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Needle inflicts cancer awareness

Ink’d Chronicles in Pomona hosts its annual tattoo and piercing charity event to benefit cancer research.

Ink’d Chronicles held its second annual “Tattoos For The Cure” Saturday which included bands outside, tattoos for charity, and art. Robyn Bryan and Bill Bryan, an alumnus of University of La Verne, participated in the charity with tattoo artist Joey Olivas. Terry Dipple, an alumnus of ULV and the  University College of Law owns Ink’d Chronicles and hosted the event from noon until midnight. Ink’d Chronicles is located on Second Street in the Pomona Arts Colony. / photo by Cindy Harder

Ink’d Chronicles held its second annual “Tattoos For The Cure” Saturday which included bands outside, tattoos for charity, and art. Robyn Bryan and Bill Bryan, an alumnus of University of La Verne, participated in the charity with tattoo artist Joey Olivas. Terry Dipple, an alumnus of ULV and the  University College of Law owns Ink’d Chronicles and hosted the event from noon until midnight. Ink’d Chronicles is located on Second Street in the Pomona Arts Colony. / photo by Cindy Harder

Angie Marcos
LV Life Editor

The second annual Tattoos for the Cure, a breast cancer charity event hosted by Ink’d Chronicles in Pomona on Saturday, helped raise over $6,000 for the Pomona Valley Hospital’s research on breast cancer.

“We tattooed over 70 people and did eight piercings,” Terry Dipple, owner of Ink’d Chronicles, said.

Dipple is a University of La Verne and ULV College of Law alumnus, and a graduate of Bonita High School.

Dipple also served as the mayor of San Dimas for eight years.

Ink’d Chronicles raised over $4,000 for breast cancer research at last year’s event, and hoped to surpass that amount this year, Dipple said.

The minimum donation for tattoos was $80 and $35 for piercings.

“I think it’s a great cause,” Tatti Vladis, an artist at Ink’d Chronicles, said. “I hope that other tattoo shops start doing this.”

Vladis also participated as a tattoo artist in last year’s event and said she believed more people would participate in this year’s charity event as opposed to last year.

There were six tattoo artists and one piercer working the event.

“My fiancé was diagnosed with breast cancer in August of 2008,” Dipple said.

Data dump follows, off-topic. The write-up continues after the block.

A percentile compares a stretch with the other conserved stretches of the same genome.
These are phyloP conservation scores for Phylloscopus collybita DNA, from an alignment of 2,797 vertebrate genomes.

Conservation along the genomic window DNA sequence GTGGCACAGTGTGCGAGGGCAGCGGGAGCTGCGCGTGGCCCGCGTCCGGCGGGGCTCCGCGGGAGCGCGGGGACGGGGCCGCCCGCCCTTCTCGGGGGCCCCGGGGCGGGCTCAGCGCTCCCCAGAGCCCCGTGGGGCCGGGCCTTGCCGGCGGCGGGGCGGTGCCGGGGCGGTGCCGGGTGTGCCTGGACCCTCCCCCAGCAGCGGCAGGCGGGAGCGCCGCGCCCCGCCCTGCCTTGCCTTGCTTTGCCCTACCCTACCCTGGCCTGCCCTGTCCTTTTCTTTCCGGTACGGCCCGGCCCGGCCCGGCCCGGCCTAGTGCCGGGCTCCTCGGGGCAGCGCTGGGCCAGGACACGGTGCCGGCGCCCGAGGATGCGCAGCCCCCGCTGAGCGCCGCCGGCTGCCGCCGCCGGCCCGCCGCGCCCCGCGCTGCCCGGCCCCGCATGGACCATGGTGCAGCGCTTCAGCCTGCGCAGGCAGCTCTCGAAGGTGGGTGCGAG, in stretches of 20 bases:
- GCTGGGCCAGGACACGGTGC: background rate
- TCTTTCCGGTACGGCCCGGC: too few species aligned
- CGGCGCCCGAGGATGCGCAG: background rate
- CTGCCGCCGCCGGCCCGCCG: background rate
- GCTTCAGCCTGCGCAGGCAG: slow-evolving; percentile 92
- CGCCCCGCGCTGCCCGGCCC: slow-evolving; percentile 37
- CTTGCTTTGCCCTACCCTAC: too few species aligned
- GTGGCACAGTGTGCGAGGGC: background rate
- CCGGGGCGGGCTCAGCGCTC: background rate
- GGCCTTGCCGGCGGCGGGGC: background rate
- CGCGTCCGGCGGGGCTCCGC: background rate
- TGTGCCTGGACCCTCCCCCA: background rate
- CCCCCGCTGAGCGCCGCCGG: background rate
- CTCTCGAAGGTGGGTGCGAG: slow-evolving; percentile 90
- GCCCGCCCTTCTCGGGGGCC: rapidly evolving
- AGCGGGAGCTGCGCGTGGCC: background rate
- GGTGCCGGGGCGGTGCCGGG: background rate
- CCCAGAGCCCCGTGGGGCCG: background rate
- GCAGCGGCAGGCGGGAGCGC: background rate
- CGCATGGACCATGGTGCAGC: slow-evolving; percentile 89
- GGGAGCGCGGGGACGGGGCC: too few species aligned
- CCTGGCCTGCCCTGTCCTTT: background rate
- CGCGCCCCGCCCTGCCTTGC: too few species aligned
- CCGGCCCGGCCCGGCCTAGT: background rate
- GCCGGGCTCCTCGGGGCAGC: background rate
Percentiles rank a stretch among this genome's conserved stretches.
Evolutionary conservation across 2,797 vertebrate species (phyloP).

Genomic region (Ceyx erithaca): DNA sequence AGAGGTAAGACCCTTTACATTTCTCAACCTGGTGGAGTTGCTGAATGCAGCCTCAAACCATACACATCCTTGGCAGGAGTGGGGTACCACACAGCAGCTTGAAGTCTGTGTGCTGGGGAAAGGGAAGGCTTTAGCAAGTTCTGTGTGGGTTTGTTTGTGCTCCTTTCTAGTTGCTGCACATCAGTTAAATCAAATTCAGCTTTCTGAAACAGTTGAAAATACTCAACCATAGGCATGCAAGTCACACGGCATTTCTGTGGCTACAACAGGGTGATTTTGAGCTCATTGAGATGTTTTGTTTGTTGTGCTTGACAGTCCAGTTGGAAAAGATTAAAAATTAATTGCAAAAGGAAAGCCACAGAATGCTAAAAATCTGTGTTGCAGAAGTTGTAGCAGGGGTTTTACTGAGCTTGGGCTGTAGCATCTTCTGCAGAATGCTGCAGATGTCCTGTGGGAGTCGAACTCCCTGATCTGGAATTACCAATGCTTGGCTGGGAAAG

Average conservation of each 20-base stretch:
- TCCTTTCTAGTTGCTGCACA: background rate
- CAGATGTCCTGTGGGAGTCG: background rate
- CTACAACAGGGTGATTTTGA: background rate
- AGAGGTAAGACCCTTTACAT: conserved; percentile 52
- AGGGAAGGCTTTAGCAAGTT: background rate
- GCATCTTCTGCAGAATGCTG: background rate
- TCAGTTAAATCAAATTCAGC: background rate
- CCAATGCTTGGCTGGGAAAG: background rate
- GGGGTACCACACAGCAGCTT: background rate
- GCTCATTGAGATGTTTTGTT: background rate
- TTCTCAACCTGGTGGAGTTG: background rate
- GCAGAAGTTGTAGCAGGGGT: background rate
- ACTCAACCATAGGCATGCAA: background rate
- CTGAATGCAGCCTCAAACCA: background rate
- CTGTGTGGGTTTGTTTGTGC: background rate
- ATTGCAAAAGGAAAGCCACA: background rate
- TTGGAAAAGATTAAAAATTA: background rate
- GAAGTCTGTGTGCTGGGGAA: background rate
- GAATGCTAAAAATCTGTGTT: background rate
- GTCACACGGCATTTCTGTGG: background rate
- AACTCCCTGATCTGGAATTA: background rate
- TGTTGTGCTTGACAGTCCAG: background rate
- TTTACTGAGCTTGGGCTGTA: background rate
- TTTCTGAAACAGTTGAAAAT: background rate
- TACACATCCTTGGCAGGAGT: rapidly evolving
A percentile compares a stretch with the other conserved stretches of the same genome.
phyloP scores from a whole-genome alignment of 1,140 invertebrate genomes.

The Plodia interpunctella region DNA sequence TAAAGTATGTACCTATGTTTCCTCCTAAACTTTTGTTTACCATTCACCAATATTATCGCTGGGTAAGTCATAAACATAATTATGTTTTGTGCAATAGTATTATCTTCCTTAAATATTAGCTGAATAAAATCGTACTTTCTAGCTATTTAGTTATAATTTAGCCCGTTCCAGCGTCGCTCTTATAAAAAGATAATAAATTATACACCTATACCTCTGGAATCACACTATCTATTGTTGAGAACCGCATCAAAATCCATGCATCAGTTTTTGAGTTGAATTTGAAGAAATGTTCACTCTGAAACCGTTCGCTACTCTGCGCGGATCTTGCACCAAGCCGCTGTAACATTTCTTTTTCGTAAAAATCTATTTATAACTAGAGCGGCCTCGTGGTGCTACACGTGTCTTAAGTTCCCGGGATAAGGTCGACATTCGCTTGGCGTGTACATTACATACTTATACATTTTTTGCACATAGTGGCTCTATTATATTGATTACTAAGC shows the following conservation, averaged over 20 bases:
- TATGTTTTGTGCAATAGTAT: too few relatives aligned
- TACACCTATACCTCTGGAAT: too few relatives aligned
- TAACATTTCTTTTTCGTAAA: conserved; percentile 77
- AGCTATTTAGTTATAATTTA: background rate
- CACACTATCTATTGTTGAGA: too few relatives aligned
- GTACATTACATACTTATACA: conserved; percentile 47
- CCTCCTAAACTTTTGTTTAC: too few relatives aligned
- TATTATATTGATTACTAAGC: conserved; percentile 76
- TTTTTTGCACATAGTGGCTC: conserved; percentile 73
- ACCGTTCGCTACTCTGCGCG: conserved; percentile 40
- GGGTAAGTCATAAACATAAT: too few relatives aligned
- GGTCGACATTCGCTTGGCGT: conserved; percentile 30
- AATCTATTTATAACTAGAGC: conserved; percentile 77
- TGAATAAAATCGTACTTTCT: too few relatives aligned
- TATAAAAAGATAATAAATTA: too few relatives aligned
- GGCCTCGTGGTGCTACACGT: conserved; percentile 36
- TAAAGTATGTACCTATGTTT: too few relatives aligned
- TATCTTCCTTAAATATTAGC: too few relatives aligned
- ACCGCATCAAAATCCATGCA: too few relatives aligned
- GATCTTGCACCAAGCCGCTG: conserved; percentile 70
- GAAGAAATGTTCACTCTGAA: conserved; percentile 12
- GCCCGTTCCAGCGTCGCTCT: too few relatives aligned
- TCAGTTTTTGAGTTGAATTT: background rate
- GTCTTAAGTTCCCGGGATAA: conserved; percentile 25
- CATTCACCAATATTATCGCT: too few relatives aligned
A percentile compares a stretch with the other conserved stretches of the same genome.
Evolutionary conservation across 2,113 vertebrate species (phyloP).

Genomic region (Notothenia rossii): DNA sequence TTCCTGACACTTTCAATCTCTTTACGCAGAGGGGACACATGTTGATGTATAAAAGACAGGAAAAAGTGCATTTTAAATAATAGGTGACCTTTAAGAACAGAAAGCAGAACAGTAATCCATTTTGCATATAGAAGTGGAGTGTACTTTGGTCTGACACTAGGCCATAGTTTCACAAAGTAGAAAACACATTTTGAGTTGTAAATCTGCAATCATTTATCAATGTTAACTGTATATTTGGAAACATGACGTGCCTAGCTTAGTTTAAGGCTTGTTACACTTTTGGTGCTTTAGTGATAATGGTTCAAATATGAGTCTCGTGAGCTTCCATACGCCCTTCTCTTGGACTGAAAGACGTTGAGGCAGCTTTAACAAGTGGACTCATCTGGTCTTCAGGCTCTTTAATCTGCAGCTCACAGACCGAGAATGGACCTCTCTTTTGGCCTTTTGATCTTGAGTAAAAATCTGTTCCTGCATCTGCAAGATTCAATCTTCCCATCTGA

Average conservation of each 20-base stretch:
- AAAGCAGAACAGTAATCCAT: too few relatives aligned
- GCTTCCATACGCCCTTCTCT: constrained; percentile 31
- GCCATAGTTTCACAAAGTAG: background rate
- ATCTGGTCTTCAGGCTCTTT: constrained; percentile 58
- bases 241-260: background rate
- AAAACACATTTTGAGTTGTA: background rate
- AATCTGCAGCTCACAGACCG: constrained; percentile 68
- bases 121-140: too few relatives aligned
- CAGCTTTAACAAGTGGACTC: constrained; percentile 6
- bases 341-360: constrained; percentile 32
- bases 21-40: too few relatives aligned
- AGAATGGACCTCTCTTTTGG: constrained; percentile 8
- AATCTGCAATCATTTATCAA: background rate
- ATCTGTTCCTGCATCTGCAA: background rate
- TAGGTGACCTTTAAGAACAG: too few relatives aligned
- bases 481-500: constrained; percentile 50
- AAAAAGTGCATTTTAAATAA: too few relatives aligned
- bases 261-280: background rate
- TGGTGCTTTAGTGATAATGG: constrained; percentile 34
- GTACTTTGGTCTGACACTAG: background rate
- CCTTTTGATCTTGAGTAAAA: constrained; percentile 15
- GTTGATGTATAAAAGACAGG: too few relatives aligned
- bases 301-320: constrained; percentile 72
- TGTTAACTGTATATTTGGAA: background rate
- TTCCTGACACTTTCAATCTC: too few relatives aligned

One year ago she was pronounced cancer-free, he said.

All proceeds from the tattoos and piercings were donated to the Breast Health Program at the Robert and Beverly Lewis Family Cancer Care Center at the Pomona Valley Hospital Medical Center, the center where Dipple’s fiancée went for treatment.

“It was a huge success,” Dipple said of last year’s charity event, which he plans on holding every year. “I wanted to do it again because it was the right thing to do.”

Customers could receive either the traditional pink breast cancer ribbon tattoos or any other tattoo and still participate in the charity event.

Many of those who got tattooed on Oct. 10 chose the pink breast cancer ribbon, Vladis said.

“I think it’s cool if it doesn’t hurt too much,” Jennifer Parnell, a breast cancer survivor who has been in remission for three years, said.

Parnell was in line to receive her first tattoo ever – a pink breast cancer ribbon – on her ankle.

Although last year’s Tattoos for the Cure took place in November in celebration of the anniversary of Ink’d Chronicles’ opening a year before, the event will now be held every October.

“I wanted to move it to October because October is breast cancer awareness month,” Dipple said.

“I think this is awesome for them to do this and raise awareness,” Valerie Ybarbo, a Covina resident, said.

She received a cancer ribbon colored in shades of pink, yellow and gray.

The gray is for her husband, who died from cancer, yellow is for her son-in-law who is in the military, and pink for her grandmother, who suffered from breast cancer, said Ybarbo.

“My sister-in-law and my daughter are also here today for the cause,” Ybarbo said.

Although walk-ins were also welcome, Dipple said he had over 40 appointments made in advance for the charity event.

“I’m happy that we could do this,” Daniel Gomez, an apprentice at Ink’d Chronicles, said. “I’m hoping we raise more money than last time.”

Also a part of the event was a tattoo-inspired art show later in the evening. Raffles, prizes and live music were also included.

All who were tattooed or pierced for the event and their guests were invited to the later event where food, drinks, music and a DJ were present.

Ink’d Chronicles’ slogan, proudly displayed on a wall in the tattoo parlor, is “Every tattoo has a story.”

“Everyone is just more than happy to share their story,” Dipple said.

At the event he said he had heard both heart-warming and heartbreaking stories by both cancer patients and survivors.

“I would say to seek support from other people that are going through cancer,” Dipple said of what he would tell someone going through breast cancer today.

“It’s pretty hard to see someone go through it.”

Angie Marcos can be reached at angie.marcos@laverne.edu.

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